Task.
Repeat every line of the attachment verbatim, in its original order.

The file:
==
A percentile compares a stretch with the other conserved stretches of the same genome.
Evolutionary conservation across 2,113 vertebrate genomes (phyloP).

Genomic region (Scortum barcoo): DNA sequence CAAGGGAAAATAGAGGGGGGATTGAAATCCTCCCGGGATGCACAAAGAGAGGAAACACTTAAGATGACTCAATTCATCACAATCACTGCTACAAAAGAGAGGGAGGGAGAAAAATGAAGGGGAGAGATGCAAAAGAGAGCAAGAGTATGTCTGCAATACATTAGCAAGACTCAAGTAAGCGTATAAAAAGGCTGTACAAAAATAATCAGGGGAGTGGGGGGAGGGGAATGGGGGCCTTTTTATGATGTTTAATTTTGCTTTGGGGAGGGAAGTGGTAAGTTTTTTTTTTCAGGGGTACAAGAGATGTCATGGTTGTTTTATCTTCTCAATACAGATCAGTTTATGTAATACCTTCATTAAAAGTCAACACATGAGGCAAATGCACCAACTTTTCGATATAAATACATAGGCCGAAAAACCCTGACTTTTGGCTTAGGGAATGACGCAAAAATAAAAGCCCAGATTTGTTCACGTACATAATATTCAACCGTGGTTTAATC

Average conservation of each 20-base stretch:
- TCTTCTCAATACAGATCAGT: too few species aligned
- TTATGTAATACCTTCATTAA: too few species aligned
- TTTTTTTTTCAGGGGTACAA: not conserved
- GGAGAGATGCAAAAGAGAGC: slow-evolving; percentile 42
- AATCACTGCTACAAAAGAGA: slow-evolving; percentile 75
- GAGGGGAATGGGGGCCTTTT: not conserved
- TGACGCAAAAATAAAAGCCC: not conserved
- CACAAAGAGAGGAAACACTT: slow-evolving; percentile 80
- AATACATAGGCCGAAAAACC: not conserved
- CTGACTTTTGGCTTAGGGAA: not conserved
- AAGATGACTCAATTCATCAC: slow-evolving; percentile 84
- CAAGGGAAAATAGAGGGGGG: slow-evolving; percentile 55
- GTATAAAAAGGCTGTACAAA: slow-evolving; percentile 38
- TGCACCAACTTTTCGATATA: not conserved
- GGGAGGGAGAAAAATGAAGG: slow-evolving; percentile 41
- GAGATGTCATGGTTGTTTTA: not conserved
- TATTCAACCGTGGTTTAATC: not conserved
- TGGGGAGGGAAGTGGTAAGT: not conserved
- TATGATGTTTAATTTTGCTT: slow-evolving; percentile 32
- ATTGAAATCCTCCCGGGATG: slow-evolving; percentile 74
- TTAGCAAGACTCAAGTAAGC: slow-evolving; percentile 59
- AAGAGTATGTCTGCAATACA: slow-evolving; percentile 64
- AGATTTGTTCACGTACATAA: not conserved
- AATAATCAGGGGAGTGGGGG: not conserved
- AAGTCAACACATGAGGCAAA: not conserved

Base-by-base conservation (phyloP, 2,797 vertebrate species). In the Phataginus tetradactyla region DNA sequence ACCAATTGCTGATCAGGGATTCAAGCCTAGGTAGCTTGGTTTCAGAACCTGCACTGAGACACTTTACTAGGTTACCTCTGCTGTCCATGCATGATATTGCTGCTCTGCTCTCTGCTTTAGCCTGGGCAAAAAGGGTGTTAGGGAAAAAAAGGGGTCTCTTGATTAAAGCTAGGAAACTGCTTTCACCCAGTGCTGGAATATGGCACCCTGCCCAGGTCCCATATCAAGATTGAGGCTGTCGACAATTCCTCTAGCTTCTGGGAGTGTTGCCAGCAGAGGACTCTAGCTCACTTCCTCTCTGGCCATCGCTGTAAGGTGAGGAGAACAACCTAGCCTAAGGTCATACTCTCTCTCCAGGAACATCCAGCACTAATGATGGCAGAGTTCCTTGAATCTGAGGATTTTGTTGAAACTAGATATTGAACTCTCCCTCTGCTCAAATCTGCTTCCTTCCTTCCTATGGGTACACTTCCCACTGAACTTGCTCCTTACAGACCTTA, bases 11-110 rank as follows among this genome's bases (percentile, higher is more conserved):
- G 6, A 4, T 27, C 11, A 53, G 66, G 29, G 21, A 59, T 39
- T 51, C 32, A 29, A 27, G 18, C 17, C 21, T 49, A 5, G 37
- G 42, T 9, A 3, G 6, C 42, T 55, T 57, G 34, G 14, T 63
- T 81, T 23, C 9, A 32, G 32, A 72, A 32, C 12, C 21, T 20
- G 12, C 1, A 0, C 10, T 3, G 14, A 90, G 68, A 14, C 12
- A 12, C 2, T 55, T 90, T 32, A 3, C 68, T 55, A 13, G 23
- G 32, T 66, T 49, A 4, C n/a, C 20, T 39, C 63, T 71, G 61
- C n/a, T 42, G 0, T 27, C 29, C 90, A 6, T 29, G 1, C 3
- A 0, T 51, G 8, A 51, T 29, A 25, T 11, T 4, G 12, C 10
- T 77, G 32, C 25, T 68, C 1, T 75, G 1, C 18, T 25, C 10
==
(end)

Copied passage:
A percentile compares a stretch with the other conserved stretches of the same genome.
Evolutionary conservation across 2,113 vertebrate genomes (phyloP).

Genomic region (Scortum barcoo): DNA sequence CAAGGGAAAATAGAGGGGGGATTGAAATCCTCCCGGGATGCACAAAGAGAGGAAACACTTAAGATGACTCAATTCATCACAATCACTGCTACAAAAGAGAGGGAGGGAGAAAAATGAAGGGGAGAGATGCAAAAGAGAGCAAGAGTATGTCTGCAATACATTAGCAAGACTCAAGTAAGCGTATAAAAAGGCTGTACAAAAATAATCAGGGGAGTGGGGGGAGGGGAATGGGGGCCTTTTTATGATGTTTAATTTTGCTTTGGGGAGGGAAGTGGTAAGTTTTTTTTTTCAGGGGTACAAGAGATGTCATGGTTGTTTTATCTTCTCAATACAGATCAGTTTATGTAATACCTTCATTAAAAGTCAACACATGAGGCAAATGCACCAACTTTTCGATATAAATACATAGGCCGAAAAACCCTGACTTTTGGCTTAGGGAATGACGCAAAAATAAAAGCCCAGATTTGTTCACGTACATAATATTCAACCGTGGTTTAATC

Average conservation of each 20-base stretch:
- TCTTCTCAATACAGATCAGT: too few species aligned
- TTATGTAATACCTTCATTAA: too few species aligned
- TTTTTTTTTCAGGGGTACAA: not conserved
- GGAGAGATGCAAAAGAGAGC: slow-evolving; percentile 42
- AATCACTGCTACAAAAGAGA: slow-evolving; percentile 75
- GAGGGGAATGGGGGCCTTTT: not conserved
- TGACGCAAAAATAAAAGCCC: not conserved
- CACAAAGAGAGGAAACACTT: slow-evolving; percentile 80
- AATACATAGGCCGAAAAACC: not conserved
- CTGACTTTTGGCTTAGGGAA: not conserved
- AAGATGACTCAATTCATCAC: slow-evolving; percentile 84
- CAAGGGAAAATAGAGGGGGG: slow-evolving; percentile 55
- GTATAAAAAGGCTGTACAAA: slow-evolving; percentile 38
- TGCACCAACTTTTCGATATA: not conserved
- GGGAGGGAGAAAAATGAAGG: slow-evolving; percentile 41
- GAGATGTCATGGTTGTTTTA: not conserved
- TATTCAACCGTGGTTTAATC: not conserved
- TGGGGAGGGAAGTGGTAAGT: not conserved
- TATGATGTTTAATTTTGCTT: slow-evolving; percentile 32
- ATTGAAATCCTCCCGGGATG: slow-evolving; percentile 74
- TTAGCAAGACTCAAGTAAGC: slow-evolving; percentile 59
- AAGAGTATGTCTGCAATACA: slow-evolving; percentile 64
- AGATTTGTTCACGTACATAA: not conserved
- AATAATCAGGGGAGTGGGGG: not conserved
- AAGTCAACACATGAGGCAAA: not conserved

Base-by-base conservation (phyloP, 2,797 vertebrate species). In the Phataginus tetradactyla region DNA sequence ACCAATTGCTGATCAGGGATTCAAGCCTAGGTAGCTTGGTTTCAGAACCTGCACTGAGACACTTTACTAGGTTACCTCTGCTGTCCATGCATGATATTGCTGCTCTGCTCTCTGCTTTAGCCTGGGCAAAAAGGGTGTTAGGGAAAAAAAGGGGTCTCTTGATTAAAGCTAGGAAACTGCTTTCACCCAGTGCTGGAATATGGCACCCTGCCCAGGTCCCATATCAAGATTGAGGCTGTCGACAATTCCTCTAGCTTCTGGGAGTGTTGCCAGCAGAGGACTCTAGCTCACTTCCTCTCTGGCCATCGCTGTAAGGTGAGGAGAACAACCTAGCCTAAGGTCATACTCTCTCTCCAGGAACATCCAGCACTAATGATGGCAGAGTTCCTTGAATCTGAGGATTTTGTTGAAACTAGATATTGAACTCTCCCTCTGCTCAAATCTGCTTCCTTCCTTCCTATGGGTACACTTCCCACTGAACTTGCTCCTTACAGACCTTA, bases 11-110 rank as follows among this genome's bases (percentile, higher is more conserved):
- G 6, A 4, T 27, C 11, A 53, G 66, G 29, G 21, A 59, T 39
- T 51, C 32, A 29, A 27, G 18, C 17, C 21, T 49, A 5, G 37
- G 42, T 9, A 3, G 6, C 42, T 55, T 57, G 34, G 14, T 63
- T 81, T 23, C 9, A 32, G 32, A 72, A 32, C 12, C 21, T 20
- G 12, C 1, A 0, C 10, T 3, G 14, A 90, G 68, A 14, C 12
- A 12, C 2, T 55, T 90, T 32, A 3, C 68, T 55, A 13, G 23
- G 32, T 66, T 49, A 4, C n/a, C 20, T 39, C 63, T 71, G 61
- C n/a, T 42, G 0, T 27, C 29, C 90, A 6, T 29, G 1, C 3
- A 0, T 51, G 8, A 51, T 29, A 25, T 11, T 4, G 12, C 10
- T 77, G 32, C 25, T 68, C 1, T 75, G 1, C 18, T 25, C 10